“Broken Guitars (with Scorey)” is tied for being one of the worst songs on this project. Scorey ruins the track for me entirely. His bars are just so bad compared to Polo G. “Plus I got bands on me like Aerosmith, why I walk this way,” comes off as corny. “Go Part 1 (with G Herbo)” was a great track. Polo and Herbo’s flow work well with this beat and it’s really dope to see these 2 Chicago rappers go toe-to-toe on a track. Plus the bars on this song were great. A couple of my favorites were “He reach for this Carti', it's gon' be a whole lot of red” and “Yeah, livin' in the slums, we just wishin' for a hero / Expensive nightmares on a— / Expensive nightmares on a Maybach pillow.” The imagery on this track keeps it interesting.
“Heart of a Giant (with Rod Wave)” is a standard pop trap song. I just don’t think the production was that great. This song then starts a series of songs that kind of just drag on the album. “Zooted Freestyle” had a synth heavy beat that didn’t go with the album. “Party Lyfe (with DaBaby)” is definitely a song you can play in the background of a party, with it’s upbeat production and lyrics about the party lyfe. I liked the aggressive DaBaby line about the Winslows and then when Polo G sings the chorus, DaBaby clarifies that he was referencing Family Matters. Something about him clarifying just cracked me up. “Losses (with Young Thug)” sounded like a generic trap song. It was kinda boring lyrically and production-wise. “So Real” was another song that was a low point for me. His flow on this song kind of reminds me of The Cahinsmoker’s flow on “Closer” and the production sounds like that as well with the guitars on the chorus.
After a couple of okay songs, “For the Love of New York (with Nicki Minaj)” is next and it reminds me of a Pink Friday-era Nicki with her Barb flow on this track. The production sounds more like an island banger and the chorus is done very well. Polo G’s singing is pretty solid on this track too. I was nervous to listen to this song since it has the late Pop Smoke on it, however “Clueless (with Pop Smoke & Fivio Foreign)” is a solid track. Pop Smoke sounds bad ass on the chorus and Fivio Foreign sounds just as tough as Pop. The only issues I have with this song is that the production sounds more like something off of Meet the Woo, and Polo G gets lost in the shuffle on this track.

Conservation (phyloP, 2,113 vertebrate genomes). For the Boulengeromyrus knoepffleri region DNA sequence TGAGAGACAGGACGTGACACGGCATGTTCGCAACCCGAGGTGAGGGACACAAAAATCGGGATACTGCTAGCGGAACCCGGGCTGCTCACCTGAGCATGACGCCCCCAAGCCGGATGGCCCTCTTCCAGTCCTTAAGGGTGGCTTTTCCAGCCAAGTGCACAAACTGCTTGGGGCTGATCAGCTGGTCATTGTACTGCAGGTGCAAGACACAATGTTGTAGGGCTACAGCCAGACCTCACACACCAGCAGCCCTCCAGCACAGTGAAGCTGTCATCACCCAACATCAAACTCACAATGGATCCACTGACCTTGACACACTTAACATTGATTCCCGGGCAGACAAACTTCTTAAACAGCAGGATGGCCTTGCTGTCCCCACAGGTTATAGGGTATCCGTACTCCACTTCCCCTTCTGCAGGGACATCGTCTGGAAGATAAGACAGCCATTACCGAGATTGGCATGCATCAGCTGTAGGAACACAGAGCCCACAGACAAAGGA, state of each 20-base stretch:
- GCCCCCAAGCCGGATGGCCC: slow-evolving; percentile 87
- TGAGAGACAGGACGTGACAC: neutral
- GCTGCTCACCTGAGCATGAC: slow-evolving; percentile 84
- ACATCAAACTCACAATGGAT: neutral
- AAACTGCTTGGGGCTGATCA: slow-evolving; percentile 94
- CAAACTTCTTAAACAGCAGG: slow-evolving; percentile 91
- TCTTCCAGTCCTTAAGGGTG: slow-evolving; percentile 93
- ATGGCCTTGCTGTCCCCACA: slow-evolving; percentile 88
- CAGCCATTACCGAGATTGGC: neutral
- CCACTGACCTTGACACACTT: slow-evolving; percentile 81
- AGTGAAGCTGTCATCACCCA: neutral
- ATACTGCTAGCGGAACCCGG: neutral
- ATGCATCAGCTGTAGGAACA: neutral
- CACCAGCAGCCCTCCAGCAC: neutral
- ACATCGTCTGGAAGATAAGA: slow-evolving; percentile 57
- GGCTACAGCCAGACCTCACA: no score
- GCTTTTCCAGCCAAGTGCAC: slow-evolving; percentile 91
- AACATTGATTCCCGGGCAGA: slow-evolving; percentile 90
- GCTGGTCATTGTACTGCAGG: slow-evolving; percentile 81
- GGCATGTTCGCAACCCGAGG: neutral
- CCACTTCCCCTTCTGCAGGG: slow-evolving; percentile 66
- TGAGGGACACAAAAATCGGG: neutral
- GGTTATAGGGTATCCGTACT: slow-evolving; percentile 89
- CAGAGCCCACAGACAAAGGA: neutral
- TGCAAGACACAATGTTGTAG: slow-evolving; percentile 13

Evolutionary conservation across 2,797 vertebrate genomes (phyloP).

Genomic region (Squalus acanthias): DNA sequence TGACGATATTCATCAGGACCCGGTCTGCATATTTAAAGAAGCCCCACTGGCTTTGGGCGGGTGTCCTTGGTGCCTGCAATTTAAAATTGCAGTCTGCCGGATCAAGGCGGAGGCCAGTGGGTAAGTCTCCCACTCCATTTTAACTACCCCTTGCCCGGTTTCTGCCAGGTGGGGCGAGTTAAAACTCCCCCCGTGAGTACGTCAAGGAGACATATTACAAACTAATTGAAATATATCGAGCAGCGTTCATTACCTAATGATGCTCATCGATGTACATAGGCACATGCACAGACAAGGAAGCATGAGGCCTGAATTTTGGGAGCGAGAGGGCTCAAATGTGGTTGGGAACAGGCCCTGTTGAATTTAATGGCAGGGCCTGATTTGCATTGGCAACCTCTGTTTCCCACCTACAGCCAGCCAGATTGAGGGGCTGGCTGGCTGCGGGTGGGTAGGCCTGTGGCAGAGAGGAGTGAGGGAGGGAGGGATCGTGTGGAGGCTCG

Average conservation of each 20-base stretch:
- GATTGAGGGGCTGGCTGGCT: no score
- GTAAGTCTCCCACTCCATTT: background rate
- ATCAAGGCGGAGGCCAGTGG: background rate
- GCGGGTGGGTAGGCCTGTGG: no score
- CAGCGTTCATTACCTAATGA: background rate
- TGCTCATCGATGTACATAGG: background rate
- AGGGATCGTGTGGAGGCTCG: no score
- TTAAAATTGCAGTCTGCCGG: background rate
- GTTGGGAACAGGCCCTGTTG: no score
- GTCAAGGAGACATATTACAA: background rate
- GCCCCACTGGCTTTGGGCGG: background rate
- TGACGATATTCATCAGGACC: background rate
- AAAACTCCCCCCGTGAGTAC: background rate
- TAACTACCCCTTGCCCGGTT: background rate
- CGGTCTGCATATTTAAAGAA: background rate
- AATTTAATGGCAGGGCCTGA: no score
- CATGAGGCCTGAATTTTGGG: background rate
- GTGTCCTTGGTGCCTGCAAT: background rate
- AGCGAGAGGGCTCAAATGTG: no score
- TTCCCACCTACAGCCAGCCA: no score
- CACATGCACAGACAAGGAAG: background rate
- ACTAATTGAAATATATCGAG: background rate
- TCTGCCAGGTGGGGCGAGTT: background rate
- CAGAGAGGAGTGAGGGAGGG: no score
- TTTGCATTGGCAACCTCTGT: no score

Closing track “Bloody Canvas” was definitely the best way to end this album with it’s dark story telling of vengeance and murder. Polo G’s description is so vivid on this track that you can visualize these graphic scenes in your head clearly. “Baow" / Blood oozin' with his back on the ground / Vision blurry, heartbeat slowin' down / Blood comin' out his mouth, feel like he startin' to drown / Tires screechin', last thing he heard was that sound.” This description made me feel uncomfortable, serving it's purpose with a hard hit of truth. The song ends with one of Polo G’s friends finding the guy who killed their friend, murdering him. In real life, he was sentenced to 28 years in prison when he was already facing 25. The song ends on a sample of the newscaster describing the court case. Overall, this album was varying degrees of entertaining from start to finish, with some major potholes along the way. Polo G’s talent for storytelling shines on this album and his lyrics are filled with charisma. He could have cut out around 7 tracks on this album and it would have definitely gotten a higher grade. That being said, the highs on this album outweigh the negatives as he provides interesting perspectives, snappy lines, and some well needed summer bangers.